The City currently has a parking freeze at 35,000 public spaces set by the Boston Environment Department to moderate emissions within Boston. However, the BTD has indicated that it will review whether that number should be changed as part of its agenda for the future of Boston transportation. The actual number may actually be lower now because various garages and surface lots have closed or been modified as part of new developments.
Officials were vague regarding their intention to lower or raise the freeze number but it was implied that congestion and environmental concerns would imply a lower number. In answer to a resident question, the BTD’s Vineet Gupta indicated that parking needs for future commercial developments given incentives for public transportation and alternative commuting (bicycles, car sharing) would be lower now than in the past and that new parking should be more geared to residential needs.
The target maximum parking ratio has been set at 0.40 per occupant of office workers and residents. This is about where the current situation is today. Officials mentioned several times the negatives of having too many parking spaces (hmmm … I doubt they get too many complaints about that).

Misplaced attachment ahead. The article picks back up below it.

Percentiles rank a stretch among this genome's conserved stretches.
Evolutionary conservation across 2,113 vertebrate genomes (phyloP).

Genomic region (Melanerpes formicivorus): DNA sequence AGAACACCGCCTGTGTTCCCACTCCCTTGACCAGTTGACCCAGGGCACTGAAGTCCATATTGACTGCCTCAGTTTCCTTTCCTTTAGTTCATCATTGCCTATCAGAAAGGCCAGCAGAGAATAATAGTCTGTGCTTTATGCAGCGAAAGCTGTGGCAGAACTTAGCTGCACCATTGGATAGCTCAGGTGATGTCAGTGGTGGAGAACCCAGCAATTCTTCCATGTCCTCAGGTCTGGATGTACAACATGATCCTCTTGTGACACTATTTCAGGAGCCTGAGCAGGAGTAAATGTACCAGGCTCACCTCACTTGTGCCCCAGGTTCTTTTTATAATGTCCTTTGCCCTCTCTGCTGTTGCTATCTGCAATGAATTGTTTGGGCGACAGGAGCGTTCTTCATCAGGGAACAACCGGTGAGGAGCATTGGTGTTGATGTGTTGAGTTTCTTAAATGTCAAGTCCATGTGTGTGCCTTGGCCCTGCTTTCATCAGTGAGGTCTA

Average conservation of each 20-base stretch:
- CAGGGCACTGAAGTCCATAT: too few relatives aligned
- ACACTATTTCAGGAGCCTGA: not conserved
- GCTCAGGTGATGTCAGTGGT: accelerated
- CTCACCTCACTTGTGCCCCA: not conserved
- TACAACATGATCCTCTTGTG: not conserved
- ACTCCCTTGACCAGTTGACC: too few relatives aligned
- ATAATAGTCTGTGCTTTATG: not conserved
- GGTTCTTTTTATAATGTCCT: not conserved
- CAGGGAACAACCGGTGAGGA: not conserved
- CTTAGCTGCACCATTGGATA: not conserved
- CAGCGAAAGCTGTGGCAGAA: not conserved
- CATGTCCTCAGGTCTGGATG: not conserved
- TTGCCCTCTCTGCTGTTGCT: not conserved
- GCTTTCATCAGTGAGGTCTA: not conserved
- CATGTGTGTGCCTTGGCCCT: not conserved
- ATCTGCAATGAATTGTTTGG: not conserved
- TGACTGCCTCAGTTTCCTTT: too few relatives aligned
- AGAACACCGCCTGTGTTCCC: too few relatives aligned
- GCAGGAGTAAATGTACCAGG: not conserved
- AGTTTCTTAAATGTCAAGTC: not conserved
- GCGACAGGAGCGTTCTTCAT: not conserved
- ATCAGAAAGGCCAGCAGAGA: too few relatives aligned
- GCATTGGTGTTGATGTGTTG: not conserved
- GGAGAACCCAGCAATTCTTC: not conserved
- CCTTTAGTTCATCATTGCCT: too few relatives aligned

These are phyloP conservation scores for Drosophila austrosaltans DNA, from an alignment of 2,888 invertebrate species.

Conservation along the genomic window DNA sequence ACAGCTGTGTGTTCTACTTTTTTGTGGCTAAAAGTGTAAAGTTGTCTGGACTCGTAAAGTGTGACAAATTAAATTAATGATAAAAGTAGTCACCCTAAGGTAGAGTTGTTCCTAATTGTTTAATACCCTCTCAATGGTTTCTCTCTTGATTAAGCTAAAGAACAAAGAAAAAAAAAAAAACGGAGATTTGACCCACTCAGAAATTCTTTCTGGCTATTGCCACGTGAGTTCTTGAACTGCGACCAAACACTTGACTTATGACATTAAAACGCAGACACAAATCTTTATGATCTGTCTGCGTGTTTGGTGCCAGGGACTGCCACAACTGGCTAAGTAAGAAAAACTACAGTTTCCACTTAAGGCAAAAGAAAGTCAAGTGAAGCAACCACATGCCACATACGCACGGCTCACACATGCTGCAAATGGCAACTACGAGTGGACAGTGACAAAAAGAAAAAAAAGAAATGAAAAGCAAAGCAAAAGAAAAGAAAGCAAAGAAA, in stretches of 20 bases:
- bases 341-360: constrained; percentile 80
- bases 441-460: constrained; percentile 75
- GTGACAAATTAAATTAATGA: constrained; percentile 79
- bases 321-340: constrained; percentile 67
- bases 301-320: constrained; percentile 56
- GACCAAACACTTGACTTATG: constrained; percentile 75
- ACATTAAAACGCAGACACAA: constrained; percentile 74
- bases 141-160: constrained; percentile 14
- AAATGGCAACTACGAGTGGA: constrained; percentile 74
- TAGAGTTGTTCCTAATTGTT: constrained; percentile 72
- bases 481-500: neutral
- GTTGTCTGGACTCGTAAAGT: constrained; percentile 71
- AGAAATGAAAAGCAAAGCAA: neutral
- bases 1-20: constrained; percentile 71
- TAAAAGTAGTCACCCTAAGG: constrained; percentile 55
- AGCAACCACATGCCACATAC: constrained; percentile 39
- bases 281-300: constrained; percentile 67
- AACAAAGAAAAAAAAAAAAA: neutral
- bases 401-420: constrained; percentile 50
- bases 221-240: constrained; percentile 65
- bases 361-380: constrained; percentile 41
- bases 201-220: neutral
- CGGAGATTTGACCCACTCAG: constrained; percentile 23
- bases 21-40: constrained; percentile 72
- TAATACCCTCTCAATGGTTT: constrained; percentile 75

The BTD’s primary parking goal is to create balance between reducing congestion while supporting future development. A focus on reducing vehicle trips is important when allocating new parking spaces for different land uses. Distribution of spaces throughout the City can help minimize congestion so parking garages should be spread out. Initiatives such as bicycling, shared-use and electric car stations will figure as part of the review for the next decade of parking needs. Companies can also help the parking situation by providing subsidized transit passes and carpool spaces.
“Cruising” for parking spaces is a major problem and increases congestion. A North End resident raised the point that there are 4,000 resident stickers in the neighborhood but only 1,000 actual street spots. Officials are investigating web-based information on availability and pricing, but this is unlikely to have a significant impact on Boston’s street/garage situation. The BTD would like to shrink the differential between the cost for a metered space and that in a garage. Look for meters to go up in pricing and the hope is that incentives can be given to garages to bring their rates down.
The BRA appears to be involved in the parking freeze issue and speculation has risen that the BTD and BRA would eventually merge given the overlapping responsibilities. Both organizations are located in the same building at City Hall. Officials present at the meeting denied that any action was imminent.
More details can be found on the slide presentation from the GDPS meeting #4.